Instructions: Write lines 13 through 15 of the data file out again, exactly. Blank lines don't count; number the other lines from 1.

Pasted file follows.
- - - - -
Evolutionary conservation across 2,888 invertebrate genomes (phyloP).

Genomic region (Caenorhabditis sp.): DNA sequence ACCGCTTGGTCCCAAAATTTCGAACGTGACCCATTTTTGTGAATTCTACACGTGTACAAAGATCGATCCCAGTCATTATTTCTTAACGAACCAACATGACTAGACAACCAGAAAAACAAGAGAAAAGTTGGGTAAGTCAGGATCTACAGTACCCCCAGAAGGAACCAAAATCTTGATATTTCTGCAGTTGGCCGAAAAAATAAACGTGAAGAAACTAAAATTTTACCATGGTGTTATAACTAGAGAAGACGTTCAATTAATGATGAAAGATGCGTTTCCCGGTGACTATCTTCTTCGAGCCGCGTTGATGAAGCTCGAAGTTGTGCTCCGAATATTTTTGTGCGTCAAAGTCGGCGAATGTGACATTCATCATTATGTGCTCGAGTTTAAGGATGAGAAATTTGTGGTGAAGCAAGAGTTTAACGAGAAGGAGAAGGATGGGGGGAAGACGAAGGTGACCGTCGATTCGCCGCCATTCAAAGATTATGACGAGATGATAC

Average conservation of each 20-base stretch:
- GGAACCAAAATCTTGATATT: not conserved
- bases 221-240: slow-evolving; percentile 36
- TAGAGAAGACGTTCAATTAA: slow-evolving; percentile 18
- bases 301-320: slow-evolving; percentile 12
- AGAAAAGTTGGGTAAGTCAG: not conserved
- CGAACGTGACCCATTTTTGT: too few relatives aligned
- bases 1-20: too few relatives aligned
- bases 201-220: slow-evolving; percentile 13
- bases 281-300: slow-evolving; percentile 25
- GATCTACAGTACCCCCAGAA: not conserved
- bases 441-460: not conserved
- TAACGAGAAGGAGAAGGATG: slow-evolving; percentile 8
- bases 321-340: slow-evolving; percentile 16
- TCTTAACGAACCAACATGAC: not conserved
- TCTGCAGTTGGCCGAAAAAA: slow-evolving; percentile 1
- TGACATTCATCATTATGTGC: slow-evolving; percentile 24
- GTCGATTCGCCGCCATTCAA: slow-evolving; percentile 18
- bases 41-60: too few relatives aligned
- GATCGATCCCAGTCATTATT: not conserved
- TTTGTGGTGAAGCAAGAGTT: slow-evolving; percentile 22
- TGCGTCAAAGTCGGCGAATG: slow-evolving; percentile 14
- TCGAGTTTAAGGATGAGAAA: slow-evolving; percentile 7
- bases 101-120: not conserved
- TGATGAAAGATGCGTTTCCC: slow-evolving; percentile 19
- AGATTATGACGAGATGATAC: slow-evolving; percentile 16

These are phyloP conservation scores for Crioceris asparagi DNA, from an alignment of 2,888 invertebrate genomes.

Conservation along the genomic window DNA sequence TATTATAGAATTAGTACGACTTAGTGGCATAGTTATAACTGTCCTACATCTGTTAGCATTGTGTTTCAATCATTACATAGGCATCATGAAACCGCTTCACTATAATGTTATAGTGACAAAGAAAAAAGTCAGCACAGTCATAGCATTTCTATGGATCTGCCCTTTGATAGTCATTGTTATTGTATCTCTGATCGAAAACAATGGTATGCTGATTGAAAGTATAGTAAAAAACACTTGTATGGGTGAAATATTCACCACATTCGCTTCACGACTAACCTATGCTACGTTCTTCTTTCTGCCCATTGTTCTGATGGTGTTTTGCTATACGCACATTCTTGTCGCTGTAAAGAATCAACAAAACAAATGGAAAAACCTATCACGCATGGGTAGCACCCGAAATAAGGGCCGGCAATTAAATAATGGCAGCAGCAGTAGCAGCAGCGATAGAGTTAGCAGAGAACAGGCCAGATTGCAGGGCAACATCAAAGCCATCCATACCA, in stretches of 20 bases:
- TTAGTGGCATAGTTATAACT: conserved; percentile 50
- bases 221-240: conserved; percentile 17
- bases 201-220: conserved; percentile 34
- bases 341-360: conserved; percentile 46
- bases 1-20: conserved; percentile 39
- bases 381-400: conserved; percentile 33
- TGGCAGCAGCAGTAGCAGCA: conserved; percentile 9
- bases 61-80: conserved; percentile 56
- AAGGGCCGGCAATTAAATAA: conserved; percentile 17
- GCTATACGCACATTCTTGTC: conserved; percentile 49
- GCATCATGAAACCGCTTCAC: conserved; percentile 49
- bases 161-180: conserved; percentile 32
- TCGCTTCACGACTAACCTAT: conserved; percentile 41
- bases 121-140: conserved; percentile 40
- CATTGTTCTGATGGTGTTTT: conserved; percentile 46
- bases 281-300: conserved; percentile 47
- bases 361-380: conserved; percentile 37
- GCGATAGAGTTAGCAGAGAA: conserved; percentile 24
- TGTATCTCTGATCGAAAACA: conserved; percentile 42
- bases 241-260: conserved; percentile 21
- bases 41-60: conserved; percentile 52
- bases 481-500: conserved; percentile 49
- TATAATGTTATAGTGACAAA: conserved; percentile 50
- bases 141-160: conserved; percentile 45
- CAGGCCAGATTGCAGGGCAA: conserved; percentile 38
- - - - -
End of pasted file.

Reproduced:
- GATCTACAGTACCCCCAGAA: not conserved
- bases 441-460: not conserved
- TAACGAGAAGGAGAAGGATG: slow-evolving; percentile 8